800-plus profess Christ at Sturgis rally
    August 19 2009 by Keith Collier, Baptist Press

    STURGIS, S.D. — As motorcycle engines roared, more than 4,200 leather-clad motorcyclists and their friends at the 69th annual Sturgis Motorcycle Rally heard a three-minute testimony of how Christ could radically change their lives. Just for listening, they also were given a chance to win a brand new, black Harley-Davidson motorcycle.

    For the fourth year in a row, the Sturgis Motorcycle Giveaway sponsored by the Dakota Baptist Convention (DBC) and North American Mission Board (NAMB) used volunteers from across the nation to give personal testimonies Aug. 3-8 about how they met Christ and to invite rally-goers to invite Him into their lives. By the end of the week, 835 people made professions of faith in Jesus Christ.

    Photo by Randy Hughes

    Thousands of motorcycles, their riders and onlookers fill the streets for the 69th annual Sturgis Motorcycle Rally in South Dakota, attended by an estimated 400,000 bikers and wannabes from across the nation. See related story.


    For one week in August each year, the small, quiet towns of the South Dakota Black Hills transform as approximately 500,000 motorcyclists and wannabes descend on the region for the bike rally. The atmosphere promotes raucous parties and sinful living, but it is into such darkness that God calls Christians to shine the light of Christ.

    In 2006, the DBC decided to do something about the sea of lostness.

    “We talked about wanting to put together some kind of intentional evangelism event at Sturgis,” Garvon Golden, the convention’s associate executive director, said. “We felt that if our two states are drawing such a large crowd of people from all over the world, we have the responsibility to try to share Christ with these folks and have some type of evangelistic presence.”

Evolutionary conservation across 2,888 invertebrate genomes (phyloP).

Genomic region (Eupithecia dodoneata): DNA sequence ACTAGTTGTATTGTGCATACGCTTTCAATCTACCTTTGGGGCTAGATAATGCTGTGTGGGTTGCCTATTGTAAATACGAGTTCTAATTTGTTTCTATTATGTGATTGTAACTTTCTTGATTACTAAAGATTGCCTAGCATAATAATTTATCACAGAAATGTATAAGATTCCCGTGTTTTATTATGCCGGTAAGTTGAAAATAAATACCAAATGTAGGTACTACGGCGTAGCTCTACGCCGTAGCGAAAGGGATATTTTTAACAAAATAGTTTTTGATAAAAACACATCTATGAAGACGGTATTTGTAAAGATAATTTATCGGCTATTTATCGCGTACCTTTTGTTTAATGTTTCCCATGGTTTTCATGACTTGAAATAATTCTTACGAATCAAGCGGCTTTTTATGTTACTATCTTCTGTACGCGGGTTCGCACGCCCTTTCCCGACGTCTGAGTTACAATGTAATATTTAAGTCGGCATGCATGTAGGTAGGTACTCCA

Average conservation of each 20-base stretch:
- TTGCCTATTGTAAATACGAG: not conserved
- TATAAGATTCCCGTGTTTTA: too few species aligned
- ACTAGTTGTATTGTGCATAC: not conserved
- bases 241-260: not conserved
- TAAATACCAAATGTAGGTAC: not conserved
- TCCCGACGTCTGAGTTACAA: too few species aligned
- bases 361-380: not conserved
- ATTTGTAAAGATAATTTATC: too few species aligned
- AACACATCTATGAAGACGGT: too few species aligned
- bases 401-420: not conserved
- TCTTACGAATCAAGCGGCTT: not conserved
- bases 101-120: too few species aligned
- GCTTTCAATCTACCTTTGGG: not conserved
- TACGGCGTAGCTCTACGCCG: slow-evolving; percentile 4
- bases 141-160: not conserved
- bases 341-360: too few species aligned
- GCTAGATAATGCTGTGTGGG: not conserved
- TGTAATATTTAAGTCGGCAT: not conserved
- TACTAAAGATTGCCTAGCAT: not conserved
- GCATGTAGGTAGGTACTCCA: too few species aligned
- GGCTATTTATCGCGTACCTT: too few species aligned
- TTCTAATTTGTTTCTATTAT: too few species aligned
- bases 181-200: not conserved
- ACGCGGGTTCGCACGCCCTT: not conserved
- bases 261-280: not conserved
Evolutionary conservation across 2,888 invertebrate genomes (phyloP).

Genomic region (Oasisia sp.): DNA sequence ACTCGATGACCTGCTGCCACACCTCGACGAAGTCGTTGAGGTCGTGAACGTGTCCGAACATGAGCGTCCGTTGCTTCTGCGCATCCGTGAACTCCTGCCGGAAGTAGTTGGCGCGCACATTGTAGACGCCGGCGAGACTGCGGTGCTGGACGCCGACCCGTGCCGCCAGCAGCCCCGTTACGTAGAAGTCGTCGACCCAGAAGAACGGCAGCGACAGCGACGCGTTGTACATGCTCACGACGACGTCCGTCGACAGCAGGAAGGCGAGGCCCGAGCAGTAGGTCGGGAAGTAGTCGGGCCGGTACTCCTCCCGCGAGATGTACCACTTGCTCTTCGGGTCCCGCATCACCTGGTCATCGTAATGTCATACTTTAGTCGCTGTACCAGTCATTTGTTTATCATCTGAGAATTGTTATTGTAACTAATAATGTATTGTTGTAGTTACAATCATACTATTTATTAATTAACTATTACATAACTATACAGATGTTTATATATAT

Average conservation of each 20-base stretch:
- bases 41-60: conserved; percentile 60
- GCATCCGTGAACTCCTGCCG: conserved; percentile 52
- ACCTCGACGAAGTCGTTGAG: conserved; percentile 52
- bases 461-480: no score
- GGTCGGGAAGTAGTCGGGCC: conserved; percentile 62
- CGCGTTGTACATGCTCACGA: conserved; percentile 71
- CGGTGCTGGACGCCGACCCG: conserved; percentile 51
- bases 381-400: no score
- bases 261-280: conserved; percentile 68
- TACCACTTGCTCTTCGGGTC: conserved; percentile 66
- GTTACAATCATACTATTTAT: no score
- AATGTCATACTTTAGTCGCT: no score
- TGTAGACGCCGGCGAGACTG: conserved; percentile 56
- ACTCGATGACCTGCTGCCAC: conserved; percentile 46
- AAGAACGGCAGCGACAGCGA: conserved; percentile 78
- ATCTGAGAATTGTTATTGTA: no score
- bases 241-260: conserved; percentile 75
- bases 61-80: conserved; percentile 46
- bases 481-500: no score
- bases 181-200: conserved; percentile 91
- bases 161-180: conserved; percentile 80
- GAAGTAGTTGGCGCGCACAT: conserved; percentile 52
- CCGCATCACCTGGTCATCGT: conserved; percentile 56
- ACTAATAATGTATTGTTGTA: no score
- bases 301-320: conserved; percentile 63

Partnering with evangelist Ronnie Hill of Texas, the DBC staff decided to use the motorcycle giveaway to draw people to the booth so the staff and volunteers from the Dakotas and across the nation would have the opportunity to share the Gospel.

    “You have to start with relevance,” Golden said. “You have to start with something that’s going to get their attention, something that’s going to make them stop and say, ‘Yeah, I’ll listen to you for three minutes.’”

    Regardless of his or her response to the testimony, each individual was allowed to fill out a raffle ticket for the Harley.

    “Our main focus is to share with people the gospel,” Golden said. “We have no problem with Christians signing up for the motorcycle. We just want to be able to share with people who have never heard the gospel and we try to make sure we have an opportunity to do that.”

    Photo by Randy Hughes

    “Give me three minutes, just three minutes, to tell you my story,” a volunteer in the Dakota Baptist Convention’s evangelism tent at the Sturgis Motorcycle Rally seems to be saying to a young woman whose body language says, “Yeah? Why should I?” See related story


    Jim Pratt, area missionary for the Siouxland Association of Southern Baptists in eastern South Dakota, said each witnessing opportunity was a chance to plant a seed.

    “I was hellbound and was going to bust hell wide open, and God used some people in a similar fashion to love me, and their love allowed me to hear the message,” Pratt said. “Up to that point, I wouldn’t listen to the message because I didn’t feel that it was genuine. So, I’m hoping that people will see that we’re genuine.

    “Sometimes people are hurting, and they don’t realize it,” Pratt said. “They’re trying to find satisfaction in everything but Christ — whether it’s motorcycles, alcohol, drugs or relationships — but the only satisfying relationship is with Christ.”